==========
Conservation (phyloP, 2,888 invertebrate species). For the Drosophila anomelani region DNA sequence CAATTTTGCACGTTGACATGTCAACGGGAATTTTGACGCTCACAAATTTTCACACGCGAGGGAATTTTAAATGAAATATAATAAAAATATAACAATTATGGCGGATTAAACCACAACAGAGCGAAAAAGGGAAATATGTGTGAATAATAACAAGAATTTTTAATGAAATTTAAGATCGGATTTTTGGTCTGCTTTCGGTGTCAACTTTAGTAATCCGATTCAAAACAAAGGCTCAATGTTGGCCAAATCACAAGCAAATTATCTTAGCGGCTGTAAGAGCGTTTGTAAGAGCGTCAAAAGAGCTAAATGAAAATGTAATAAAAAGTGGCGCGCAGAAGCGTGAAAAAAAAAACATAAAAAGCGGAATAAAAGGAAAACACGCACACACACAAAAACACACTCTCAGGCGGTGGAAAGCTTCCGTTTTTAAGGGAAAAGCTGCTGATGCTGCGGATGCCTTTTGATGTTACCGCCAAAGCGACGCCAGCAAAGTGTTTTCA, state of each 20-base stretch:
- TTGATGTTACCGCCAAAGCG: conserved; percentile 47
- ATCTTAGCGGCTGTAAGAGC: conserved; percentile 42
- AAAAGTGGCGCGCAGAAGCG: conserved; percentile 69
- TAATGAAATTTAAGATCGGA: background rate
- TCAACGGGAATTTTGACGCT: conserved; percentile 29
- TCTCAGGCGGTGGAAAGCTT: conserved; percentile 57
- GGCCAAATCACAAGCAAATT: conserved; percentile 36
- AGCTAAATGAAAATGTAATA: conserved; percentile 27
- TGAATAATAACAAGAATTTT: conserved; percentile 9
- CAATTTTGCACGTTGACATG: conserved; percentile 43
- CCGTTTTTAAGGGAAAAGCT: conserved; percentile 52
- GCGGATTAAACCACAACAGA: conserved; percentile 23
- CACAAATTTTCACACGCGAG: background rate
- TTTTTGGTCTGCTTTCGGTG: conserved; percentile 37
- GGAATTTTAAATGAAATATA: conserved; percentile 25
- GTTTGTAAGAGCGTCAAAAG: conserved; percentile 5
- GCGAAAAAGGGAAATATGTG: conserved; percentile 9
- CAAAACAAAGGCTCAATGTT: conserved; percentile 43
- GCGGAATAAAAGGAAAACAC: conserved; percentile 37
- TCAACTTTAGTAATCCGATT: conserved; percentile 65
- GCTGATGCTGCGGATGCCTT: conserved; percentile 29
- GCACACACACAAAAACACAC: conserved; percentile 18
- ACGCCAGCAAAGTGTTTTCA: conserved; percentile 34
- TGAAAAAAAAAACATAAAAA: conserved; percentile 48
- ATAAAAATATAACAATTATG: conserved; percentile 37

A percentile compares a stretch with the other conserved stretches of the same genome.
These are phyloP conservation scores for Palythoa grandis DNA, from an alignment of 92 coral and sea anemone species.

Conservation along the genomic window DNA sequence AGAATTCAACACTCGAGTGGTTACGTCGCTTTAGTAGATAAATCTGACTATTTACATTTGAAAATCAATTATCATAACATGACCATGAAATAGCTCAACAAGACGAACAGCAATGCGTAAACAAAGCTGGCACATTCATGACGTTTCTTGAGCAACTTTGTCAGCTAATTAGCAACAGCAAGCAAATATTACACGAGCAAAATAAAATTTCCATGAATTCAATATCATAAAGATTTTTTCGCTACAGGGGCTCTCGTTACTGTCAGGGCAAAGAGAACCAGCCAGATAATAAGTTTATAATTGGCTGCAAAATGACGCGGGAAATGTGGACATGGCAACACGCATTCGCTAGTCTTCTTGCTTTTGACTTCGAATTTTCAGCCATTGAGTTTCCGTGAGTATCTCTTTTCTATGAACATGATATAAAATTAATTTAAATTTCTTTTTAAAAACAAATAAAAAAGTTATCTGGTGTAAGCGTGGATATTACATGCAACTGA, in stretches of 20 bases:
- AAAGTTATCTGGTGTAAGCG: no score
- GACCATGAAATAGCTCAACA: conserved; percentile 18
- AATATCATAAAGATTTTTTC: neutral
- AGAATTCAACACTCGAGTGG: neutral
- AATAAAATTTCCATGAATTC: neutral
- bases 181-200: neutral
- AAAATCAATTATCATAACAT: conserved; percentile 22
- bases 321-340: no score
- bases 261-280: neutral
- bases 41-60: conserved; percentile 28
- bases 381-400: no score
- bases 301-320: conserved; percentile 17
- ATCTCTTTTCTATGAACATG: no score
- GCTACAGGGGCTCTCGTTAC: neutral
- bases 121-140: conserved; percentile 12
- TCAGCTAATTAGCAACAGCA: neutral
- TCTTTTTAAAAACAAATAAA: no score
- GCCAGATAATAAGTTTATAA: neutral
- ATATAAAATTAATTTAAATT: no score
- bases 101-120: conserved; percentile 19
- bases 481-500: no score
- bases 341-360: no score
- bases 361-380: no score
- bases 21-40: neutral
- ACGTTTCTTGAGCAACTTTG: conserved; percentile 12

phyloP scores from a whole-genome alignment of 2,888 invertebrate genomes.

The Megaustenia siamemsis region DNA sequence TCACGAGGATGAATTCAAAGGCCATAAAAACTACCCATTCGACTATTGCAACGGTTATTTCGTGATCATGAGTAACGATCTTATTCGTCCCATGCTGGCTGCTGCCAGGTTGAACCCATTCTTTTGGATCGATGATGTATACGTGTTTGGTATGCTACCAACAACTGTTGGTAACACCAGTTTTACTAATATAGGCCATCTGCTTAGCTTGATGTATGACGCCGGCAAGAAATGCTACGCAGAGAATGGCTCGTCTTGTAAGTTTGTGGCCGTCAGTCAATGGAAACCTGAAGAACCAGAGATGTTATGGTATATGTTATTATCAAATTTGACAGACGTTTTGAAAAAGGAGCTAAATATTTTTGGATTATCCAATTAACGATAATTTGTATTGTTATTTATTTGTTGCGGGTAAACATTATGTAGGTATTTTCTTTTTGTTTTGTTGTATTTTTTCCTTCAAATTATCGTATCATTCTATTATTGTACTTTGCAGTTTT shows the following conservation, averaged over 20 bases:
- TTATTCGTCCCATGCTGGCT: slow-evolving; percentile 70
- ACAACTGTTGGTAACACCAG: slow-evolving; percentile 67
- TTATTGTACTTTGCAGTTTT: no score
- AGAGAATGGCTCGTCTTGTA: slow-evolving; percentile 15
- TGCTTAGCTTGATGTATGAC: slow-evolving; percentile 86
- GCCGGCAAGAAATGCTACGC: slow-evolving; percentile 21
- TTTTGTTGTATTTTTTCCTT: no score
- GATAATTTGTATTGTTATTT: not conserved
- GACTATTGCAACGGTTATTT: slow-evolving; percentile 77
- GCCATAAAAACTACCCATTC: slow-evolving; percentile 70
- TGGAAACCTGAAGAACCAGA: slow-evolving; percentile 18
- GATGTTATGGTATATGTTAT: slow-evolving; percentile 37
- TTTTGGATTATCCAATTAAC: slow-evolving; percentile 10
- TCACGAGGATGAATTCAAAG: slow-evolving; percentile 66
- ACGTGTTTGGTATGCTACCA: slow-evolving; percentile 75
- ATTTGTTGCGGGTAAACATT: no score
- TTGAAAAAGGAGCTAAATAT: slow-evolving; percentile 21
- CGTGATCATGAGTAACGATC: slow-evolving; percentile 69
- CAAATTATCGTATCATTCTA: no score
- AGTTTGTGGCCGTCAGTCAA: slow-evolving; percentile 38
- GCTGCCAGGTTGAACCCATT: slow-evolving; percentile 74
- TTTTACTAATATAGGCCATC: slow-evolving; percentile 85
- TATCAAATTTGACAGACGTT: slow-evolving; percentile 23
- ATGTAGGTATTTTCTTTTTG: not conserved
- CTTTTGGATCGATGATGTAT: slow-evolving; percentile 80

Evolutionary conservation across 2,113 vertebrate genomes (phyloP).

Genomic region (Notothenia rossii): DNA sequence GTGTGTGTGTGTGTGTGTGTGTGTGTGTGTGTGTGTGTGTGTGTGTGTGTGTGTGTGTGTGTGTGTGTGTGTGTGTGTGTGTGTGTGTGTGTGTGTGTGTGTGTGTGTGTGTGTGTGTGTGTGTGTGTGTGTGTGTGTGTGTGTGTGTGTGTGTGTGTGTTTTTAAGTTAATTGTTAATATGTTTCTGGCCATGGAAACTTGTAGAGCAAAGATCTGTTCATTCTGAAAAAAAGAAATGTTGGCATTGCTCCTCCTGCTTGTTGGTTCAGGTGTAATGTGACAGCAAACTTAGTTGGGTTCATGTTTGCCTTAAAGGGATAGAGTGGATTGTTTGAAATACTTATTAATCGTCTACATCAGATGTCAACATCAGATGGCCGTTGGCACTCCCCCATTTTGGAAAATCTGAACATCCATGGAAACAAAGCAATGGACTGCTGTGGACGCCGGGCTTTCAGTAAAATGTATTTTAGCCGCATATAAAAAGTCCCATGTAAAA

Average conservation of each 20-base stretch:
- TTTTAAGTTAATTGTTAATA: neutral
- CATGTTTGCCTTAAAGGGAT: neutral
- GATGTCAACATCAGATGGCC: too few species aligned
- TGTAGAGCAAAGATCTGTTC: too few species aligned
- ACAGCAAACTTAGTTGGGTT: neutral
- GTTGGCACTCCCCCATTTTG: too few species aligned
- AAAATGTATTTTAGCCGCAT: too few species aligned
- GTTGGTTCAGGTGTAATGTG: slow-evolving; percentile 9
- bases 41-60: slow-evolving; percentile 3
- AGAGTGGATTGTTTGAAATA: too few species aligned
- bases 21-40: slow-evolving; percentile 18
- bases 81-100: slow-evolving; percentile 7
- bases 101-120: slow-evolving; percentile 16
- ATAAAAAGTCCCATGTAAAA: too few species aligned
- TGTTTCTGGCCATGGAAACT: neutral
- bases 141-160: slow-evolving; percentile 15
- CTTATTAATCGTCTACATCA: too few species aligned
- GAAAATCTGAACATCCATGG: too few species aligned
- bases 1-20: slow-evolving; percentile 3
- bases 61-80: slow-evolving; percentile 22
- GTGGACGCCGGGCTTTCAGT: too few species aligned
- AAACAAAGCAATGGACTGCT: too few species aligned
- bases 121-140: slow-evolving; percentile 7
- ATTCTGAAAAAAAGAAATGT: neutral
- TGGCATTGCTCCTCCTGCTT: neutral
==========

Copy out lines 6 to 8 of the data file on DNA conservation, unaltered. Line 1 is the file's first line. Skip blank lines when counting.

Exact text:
- TCAACGGGAATTTTGACGCT: conserved; percentile 29
- TCTCAGGCGGTGGAAAGCTT: conserved; percentile 57
- GGCCAAATCACAAGCAAATT: conserved; percentile 36